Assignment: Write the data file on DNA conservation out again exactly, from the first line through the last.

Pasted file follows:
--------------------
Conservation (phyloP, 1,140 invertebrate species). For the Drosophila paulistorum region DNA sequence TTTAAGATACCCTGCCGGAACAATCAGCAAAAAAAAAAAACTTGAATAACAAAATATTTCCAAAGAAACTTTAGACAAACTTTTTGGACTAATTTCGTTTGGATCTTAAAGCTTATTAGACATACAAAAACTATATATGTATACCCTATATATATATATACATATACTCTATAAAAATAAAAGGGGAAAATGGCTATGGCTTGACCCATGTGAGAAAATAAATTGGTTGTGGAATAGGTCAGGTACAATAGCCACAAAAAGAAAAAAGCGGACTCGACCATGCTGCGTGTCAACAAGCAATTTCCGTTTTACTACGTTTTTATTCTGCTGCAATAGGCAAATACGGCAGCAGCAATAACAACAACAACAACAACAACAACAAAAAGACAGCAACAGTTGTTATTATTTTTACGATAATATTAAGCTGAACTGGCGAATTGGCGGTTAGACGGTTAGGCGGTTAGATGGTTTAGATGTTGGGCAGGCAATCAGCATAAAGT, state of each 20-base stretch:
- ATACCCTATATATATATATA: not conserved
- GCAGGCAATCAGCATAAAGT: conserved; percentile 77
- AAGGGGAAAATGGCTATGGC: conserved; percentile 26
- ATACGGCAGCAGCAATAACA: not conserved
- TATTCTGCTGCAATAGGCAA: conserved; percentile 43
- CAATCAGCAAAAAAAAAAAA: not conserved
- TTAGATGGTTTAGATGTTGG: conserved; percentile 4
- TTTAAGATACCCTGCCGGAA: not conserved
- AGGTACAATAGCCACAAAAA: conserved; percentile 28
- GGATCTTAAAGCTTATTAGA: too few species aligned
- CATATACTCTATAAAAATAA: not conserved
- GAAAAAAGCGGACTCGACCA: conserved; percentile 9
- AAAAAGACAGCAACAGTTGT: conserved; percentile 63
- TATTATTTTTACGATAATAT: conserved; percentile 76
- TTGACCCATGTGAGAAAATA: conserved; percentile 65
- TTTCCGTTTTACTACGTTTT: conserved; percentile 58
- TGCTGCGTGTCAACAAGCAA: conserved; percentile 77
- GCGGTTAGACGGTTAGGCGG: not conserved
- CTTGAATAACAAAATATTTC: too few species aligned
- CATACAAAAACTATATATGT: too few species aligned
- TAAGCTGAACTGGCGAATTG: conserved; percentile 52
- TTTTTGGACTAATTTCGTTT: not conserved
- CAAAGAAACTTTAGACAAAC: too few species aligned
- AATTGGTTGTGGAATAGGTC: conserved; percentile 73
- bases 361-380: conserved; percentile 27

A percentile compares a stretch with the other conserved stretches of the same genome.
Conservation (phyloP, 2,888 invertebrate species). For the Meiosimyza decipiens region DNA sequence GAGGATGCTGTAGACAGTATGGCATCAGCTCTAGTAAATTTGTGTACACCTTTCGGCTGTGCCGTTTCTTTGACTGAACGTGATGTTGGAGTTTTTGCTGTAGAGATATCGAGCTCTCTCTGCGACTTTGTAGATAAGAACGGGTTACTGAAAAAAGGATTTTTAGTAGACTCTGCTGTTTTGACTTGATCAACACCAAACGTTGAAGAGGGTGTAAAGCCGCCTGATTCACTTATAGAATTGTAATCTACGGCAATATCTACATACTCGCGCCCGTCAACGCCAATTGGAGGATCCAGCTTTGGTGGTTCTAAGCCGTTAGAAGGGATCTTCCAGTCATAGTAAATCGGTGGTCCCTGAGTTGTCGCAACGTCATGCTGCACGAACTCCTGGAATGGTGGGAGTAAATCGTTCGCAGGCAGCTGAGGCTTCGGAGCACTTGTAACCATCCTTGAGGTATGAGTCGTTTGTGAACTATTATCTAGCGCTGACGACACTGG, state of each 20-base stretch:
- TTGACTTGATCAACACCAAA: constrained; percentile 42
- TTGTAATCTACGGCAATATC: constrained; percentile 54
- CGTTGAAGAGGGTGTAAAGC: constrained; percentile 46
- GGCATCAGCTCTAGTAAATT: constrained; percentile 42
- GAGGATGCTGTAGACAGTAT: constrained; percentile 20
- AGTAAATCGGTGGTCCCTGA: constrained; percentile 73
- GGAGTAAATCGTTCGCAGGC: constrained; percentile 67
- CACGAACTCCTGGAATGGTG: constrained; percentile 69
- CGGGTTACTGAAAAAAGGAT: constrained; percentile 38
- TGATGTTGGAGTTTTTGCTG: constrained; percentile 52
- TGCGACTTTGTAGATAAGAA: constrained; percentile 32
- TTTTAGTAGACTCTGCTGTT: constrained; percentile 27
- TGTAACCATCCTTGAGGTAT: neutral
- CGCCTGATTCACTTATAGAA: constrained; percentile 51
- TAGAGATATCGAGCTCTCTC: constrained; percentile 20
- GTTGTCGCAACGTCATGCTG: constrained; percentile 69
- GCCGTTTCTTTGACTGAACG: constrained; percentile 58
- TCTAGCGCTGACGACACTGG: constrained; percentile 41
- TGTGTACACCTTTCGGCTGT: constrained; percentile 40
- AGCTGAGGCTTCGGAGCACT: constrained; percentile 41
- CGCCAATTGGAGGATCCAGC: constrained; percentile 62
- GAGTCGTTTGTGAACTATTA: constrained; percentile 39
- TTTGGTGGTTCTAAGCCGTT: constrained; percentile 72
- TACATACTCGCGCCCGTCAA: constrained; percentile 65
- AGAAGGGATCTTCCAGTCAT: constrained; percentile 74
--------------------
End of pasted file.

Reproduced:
Conservation (phyloP, 1,140 invertebrate species). For the Drosophila paulistorum region DNA sequence TTTAAGATACCCTGCCGGAACAATCAGCAAAAAAAAAAAACTTGAATAACAAAATATTTCCAAAGAAACTTTAGACAAACTTTTTGGACTAATTTCGTTTGGATCTTAAAGCTTATTAGACATACAAAAACTATATATGTATACCCTATATATATATATACATATACTCTATAAAAATAAAAGGGGAAAATGGCTATGGCTTGACCCATGTGAGAAAATAAATTGGTTGTGGAATAGGTCAGGTACAATAGCCACAAAAAGAAAAAAGCGGACTCGACCATGCTGCGTGTCAACAAGCAATTTCCGTTTTACTACGTTTTTATTCTGCTGCAATAGGCAAATACGGCAGCAGCAATAACAACAACAACAACAACAACAACAAAAAGACAGCAACAGTTGTTATTATTTTTACGATAATATTAAGCTGAACTGGCGAATTGGCGGTTAGACGGTTAGGCGGTTAGATGGTTTAGATGTTGGGCAGGCAATCAGCATAAAGT, state of each 20-base stretch:
- ATACCCTATATATATATATA: not conserved
- GCAGGCAATCAGCATAAAGT: conserved; percentile 77
- AAGGGGAAAATGGCTATGGC: conserved; percentile 26
- ATACGGCAGCAGCAATAACA: not conserved
- TATTCTGCTGCAATAGGCAA: conserved; percentile 43
- CAATCAGCAAAAAAAAAAAA: not conserved
- TTAGATGGTTTAGATGTTGG: conserved; percentile 4
- TTTAAGATACCCTGCCGGAA: not conserved
- AGGTACAATAGCCACAAAAA: conserved; percentile 28
- GGATCTTAAAGCTTATTAGA: too few species aligned
- CATATACTCTATAAAAATAA: not conserved
- GAAAAAAGCGGACTCGACCA: conserved; percentile 9
- AAAAAGACAGCAACAGTTGT: conserved; percentile 63
- TATTATTTTTACGATAATAT: conserved; percentile 76
- TTGACCCATGTGAGAAAATA: conserved; percentile 65
- TTTCCGTTTTACTACGTTTT: conserved; percentile 58
- TGCTGCGTGTCAACAAGCAA: conserved; percentile 77
- GCGGTTAGACGGTTAGGCGG: not conserved
- CTTGAATAACAAAATATTTC: too few species aligned
- CATACAAAAACTATATATGT: too few species aligned
- TAAGCTGAACTGGCGAATTG: conserved; percentile 52
- TTTTTGGACTAATTTCGTTT: not conserved
- CAAAGAAACTTTAGACAAAC: too few species aligned
- AATTGGTTGTGGAATAGGTC: conserved; percentile 73
- bases 361-380: conserved; percentile 27

A percentile compares a stretch with the other conserved stretches of the same genome.
Conservation (phyloP, 2,888 invertebrate species). For the Meiosimyza decipiens region DNA sequence GAGGATGCTGTAGACAGTATGGCATCAGCTCTAGTAAATTTGTGTACACCTTTCGGCTGTGCCGTTTCTTTGACTGAACGTGATGTTGGAGTTTTTGCTGTAGAGATATCGAGCTCTCTCTGCGACTTTGTAGATAAGAACGGGTTACTGAAAAAAGGATTTTTAGTAGACTCTGCTGTTTTGACTTGATCAACACCAAACGTTGAAGAGGGTGTAAAGCCGCCTGATTCACTTATAGAATTGTAATCTACGGCAATATCTACATACTCGCGCCCGTCAACGCCAATTGGAGGATCCAGCTTTGGTGGTTCTAAGCCGTTAGAAGGGATCTTCCAGTCATAGTAAATCGGTGGTCCCTGAGTTGTCGCAACGTCATGCTGCACGAACTCCTGGAATGGTGGGAGTAAATCGTTCGCAGGCAGCTGAGGCTTCGGAGCACTTGTAACCATCCTTGAGGTATGAGTCGTTTGTGAACTATTATCTAGCGCTGACGACACTGG, state of each 20-base stretch:
- TTGACTTGATCAACACCAAA: constrained; percentile 42
- TTGTAATCTACGGCAATATC: constrained; percentile 54
- CGTTGAAGAGGGTGTAAAGC: constrained; percentile 46
- GGCATCAGCTCTAGTAAATT: constrained; percentile 42
- GAGGATGCTGTAGACAGTAT: constrained; percentile 20
- AGTAAATCGGTGGTCCCTGA: constrained; percentile 73
- GGAGTAAATCGTTCGCAGGC: constrained; percentile 67
- CACGAACTCCTGGAATGGTG: constrained; percentile 69
- CGGGTTACTGAAAAAAGGAT: constrained; percentile 38
- TGATGTTGGAGTTTTTGCTG: constrained; percentile 52
- TGCGACTTTGTAGATAAGAA: constrained; percentile 32
- TTTTAGTAGACTCTGCTGTT: constrained; percentile 27
- TGTAACCATCCTTGAGGTAT: neutral
- CGCCTGATTCACTTATAGAA: constrained; percentile 51
- TAGAGATATCGAGCTCTCTC: constrained; percentile 20
- GTTGTCGCAACGTCATGCTG: constrained; percentile 69
- GCCGTTTCTTTGACTGAACG: constrained; percentile 58
- TCTAGCGCTGACGACACTGG: constrained; percentile 41
- TGTGTACACCTTTCGGCTGT: constrained; percentile 40
- AGCTGAGGCTTCGGAGCACT: constrained; percentile 41
- CGCCAATTGGAGGATCCAGC: constrained; percentile 62
- GAGTCGTTTGTGAACTATTA: constrained; percentile 39
- TTTGGTGGTTCTAAGCCGTT: constrained; percentile 72
- TACATACTCGCGCCCGTCAA: constrained; percentile 65
- AGAAGGGATCTTCCAGTCAT: constrained; percentile 74